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Strange values in 030C


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We are using offset 030C to get touchdown speed, as introduced in 3.522. We have encountered some strange issues with one user where this offset is reporting some exceptionally strange numbers.

While the offset is a 32-bit value, we store the values as 16-bit signed integer, as we do with vertical speed. We've had one user complaining of data overflows, and when we updated the code to preserve the data width and log "unusual" values, he is reporting numerous results where 030C is reporting back a touchdown speed of -59999 ft/min, while taxying.

This is ocurring with different aircraft and at different airports, but appears to be only occurring with one user. He is not reporting any problems at all with vertical speed, which remains within the 16-bit limits of +/- 32767; it's only touchdown speed, and only while on the ground.

Pete, Is there any reason you can think of why FSUIPC might be writing such unusual values into the offset, or even why FS9 might be generating such strange values?

Cheers!

Luke

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he is reporting numerous results where 030C is reporting back a touchdown speed of -59999 ft/min, while taxying.

The units are 256 * metres / sec in any case, as they are for 0ffset 02C8.

-59999 would convert to -12.8 ft/min. If this is after you have done such conversion, how does it end up with such an interesting number as 59999? Do you limit it?

This is ocurring with different aircraft and at different airports, but appears to be only occurring with one user. He is not reporting any problems at all with vertical speed, which remains within the 16-bit limits of +/- 32767; it's only touchdown speed, and only while on the ground.

The location 030C is not in FS, it is local to FSUIPC, and it is only updated whilst in the air. As soon as the aircraft touches the ground, the last value written there is left untouched, until you are next airborne.

On FS2002 and before, it is copied from 02C8 whilst in the air. On FS2004 (only) it is copied from the place in FS where 02C8 in mapped -- somewhere within FS's SIM1 private sim data.

Pete, Is there any reason you can think of why FSUIPC might be writing such unusual values into the offset, or even why FS9 might be generating such strange values?

No, as the data source is the same as for 02C8, and in any case the value isn't touched whilst on the ground.

Why not use FSUIPC's own monitoring facilities to log the values both in 02C8 and 030C? See the Logging page, right hand side. Log as type S32 to the normal Log, then compare the results from the two locations on during a landing. Don't enable this logging too long before the landing as the log will get rather large.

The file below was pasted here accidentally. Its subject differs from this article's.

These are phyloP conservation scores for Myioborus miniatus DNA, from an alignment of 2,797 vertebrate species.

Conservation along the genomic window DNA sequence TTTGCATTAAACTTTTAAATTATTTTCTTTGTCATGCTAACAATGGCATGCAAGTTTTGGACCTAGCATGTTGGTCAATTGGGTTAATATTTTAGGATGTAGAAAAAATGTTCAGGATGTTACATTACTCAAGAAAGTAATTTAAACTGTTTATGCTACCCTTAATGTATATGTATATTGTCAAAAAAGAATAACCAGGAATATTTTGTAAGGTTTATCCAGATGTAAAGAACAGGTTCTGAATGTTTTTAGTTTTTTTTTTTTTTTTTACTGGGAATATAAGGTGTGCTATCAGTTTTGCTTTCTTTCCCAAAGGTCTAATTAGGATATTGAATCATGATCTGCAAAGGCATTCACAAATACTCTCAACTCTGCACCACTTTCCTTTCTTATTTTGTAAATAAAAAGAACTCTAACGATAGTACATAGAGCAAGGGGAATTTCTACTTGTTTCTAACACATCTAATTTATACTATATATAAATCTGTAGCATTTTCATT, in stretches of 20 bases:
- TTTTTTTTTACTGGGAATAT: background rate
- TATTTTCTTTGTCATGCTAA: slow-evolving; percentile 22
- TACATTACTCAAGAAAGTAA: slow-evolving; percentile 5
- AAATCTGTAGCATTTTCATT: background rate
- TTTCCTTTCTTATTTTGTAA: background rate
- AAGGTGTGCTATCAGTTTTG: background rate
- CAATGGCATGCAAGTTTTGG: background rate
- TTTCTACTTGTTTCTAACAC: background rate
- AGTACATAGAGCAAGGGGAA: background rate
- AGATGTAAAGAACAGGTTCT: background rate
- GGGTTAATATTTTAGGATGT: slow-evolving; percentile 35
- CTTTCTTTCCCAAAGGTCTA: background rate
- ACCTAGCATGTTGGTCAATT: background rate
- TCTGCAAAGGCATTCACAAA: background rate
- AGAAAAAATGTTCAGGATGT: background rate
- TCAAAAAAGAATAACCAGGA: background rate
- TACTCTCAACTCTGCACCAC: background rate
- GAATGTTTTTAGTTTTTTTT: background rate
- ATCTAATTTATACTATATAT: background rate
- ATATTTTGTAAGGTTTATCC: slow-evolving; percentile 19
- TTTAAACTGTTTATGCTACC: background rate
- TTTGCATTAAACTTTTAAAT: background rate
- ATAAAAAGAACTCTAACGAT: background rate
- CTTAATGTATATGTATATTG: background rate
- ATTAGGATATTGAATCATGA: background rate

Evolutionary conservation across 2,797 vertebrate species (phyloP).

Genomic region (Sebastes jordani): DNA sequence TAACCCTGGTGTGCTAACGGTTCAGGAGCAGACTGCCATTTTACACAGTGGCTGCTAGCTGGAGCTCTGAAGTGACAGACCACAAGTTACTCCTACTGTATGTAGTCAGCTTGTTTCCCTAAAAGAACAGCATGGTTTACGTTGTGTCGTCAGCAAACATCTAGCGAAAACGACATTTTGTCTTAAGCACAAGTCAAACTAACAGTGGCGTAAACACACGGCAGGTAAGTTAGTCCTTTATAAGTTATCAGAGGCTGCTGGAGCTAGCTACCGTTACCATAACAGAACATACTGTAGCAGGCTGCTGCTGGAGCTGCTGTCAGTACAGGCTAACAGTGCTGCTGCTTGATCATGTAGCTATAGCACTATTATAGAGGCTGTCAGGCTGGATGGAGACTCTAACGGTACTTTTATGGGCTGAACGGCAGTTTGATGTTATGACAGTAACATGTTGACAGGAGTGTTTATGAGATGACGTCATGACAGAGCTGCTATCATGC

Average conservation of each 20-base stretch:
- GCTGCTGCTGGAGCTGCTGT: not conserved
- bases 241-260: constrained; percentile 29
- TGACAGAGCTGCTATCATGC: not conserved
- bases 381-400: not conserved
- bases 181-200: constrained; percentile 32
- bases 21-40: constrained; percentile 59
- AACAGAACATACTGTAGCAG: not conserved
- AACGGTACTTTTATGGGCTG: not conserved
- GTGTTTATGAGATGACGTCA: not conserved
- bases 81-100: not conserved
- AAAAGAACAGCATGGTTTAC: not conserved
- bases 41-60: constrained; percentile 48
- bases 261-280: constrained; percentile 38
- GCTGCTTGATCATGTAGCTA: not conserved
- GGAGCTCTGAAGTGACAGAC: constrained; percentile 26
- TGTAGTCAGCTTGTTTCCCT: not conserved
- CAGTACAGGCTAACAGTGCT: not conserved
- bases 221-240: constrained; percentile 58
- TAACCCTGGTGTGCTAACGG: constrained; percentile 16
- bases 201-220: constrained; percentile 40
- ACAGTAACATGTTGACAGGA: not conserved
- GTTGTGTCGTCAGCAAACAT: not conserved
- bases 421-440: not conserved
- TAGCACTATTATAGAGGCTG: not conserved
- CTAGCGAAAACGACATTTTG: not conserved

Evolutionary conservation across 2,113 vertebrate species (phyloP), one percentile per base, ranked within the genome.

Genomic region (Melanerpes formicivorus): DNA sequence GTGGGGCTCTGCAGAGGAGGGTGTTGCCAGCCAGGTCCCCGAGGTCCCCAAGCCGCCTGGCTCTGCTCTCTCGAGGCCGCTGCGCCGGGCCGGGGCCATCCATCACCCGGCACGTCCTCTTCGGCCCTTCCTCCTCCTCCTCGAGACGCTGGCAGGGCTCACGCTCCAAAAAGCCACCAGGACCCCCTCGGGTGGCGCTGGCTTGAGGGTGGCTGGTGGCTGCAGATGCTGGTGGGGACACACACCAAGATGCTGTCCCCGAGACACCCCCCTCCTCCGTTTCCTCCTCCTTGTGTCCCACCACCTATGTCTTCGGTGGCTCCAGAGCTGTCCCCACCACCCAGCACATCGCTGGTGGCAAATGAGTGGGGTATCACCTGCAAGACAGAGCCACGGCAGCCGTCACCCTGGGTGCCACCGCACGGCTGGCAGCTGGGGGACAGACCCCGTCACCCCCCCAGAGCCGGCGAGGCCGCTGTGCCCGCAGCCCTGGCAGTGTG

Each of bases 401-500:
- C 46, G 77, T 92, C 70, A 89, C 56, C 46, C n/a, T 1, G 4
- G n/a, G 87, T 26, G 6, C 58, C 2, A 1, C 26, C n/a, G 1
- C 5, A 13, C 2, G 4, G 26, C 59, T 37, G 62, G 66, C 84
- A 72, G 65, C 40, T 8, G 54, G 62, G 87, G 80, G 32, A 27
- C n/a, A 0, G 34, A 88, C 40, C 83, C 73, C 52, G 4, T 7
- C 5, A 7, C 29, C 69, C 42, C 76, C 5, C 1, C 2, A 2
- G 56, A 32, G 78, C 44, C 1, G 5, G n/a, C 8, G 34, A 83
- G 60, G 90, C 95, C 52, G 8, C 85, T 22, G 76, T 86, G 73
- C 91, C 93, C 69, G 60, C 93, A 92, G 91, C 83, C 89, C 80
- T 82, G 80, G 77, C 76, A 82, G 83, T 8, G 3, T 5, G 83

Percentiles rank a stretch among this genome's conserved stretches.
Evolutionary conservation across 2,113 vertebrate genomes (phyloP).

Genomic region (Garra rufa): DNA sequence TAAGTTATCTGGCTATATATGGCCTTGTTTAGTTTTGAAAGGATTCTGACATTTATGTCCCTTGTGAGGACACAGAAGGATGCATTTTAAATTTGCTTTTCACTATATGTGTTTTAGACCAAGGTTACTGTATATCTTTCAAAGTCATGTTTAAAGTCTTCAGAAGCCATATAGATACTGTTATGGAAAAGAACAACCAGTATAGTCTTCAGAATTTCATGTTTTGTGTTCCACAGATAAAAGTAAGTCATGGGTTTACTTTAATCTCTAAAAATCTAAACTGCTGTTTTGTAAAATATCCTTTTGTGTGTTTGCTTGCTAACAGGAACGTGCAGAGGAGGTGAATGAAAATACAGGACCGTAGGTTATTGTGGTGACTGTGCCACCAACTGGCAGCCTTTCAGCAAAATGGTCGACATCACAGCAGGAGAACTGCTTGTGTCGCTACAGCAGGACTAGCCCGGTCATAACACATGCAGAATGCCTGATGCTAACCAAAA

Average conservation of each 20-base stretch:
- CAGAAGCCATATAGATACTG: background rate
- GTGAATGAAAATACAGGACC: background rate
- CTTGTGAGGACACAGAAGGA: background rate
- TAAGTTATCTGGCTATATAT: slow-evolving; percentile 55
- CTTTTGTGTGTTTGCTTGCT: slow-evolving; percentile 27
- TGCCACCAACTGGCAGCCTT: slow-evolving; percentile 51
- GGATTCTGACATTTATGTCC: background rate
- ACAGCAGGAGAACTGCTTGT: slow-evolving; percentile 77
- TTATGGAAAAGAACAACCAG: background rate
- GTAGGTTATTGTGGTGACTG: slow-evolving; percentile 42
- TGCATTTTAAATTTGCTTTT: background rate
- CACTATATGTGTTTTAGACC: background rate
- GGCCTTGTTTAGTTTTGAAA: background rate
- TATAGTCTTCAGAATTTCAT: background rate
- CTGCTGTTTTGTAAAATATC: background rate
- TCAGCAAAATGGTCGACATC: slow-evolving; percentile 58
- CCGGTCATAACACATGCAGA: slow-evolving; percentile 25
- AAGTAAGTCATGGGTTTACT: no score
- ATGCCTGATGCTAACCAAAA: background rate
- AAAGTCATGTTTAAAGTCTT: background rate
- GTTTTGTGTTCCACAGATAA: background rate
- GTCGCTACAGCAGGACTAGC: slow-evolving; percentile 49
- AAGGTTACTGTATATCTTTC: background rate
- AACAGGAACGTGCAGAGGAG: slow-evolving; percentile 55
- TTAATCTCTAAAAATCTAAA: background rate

Log the "aircraft on ground" flag too (0366, as a U16) so the moment can be seen.

Regards,

Pete

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If this is after you have done such conversion, how does it end up with such an interesting number as 59999? Do you limit it?

Yes, this number is after conversion, and I'm 99.9% sure I'm not doing any limitation. The code is not with me right now, but iirc I am dumping a warning message when the absolute value of this number exceeds 6000.

No, as the data source is the same as for 02C8, and in any case the value isn't touched whilst on the ground.

Since this is only happenning on the ground for this user before he has ever gotten airborne, it makes me wonder if I'm getting back an uninitialized value. When FS starts, does FSUIPC zero out this offset? What value should I expect to see in this offset if the aircraft has never gotten off the ground?

Why not use FSUIPC's own monitoring facilities to log the values both in 02C8 and 030C? See the Logging page, right hand side. Log as type S32 to the normal Log, then compare the results from the two locations on during a landing. Don't enable this logging too long before the landing as the log will get rather large.

I might ask him to do this right as the aircraft starts, as the problem we are getting is visible before takeoff. Upon landing it appears to be working just fine.

Thanks again for your assistance.

Cheers!

Luke

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Since this is only happenning on the ground for this user before he has ever gotten airborne, it makes me wonder if I'm getting back an uninitialized value. When FS starts, does FSUIPC zero out this offset?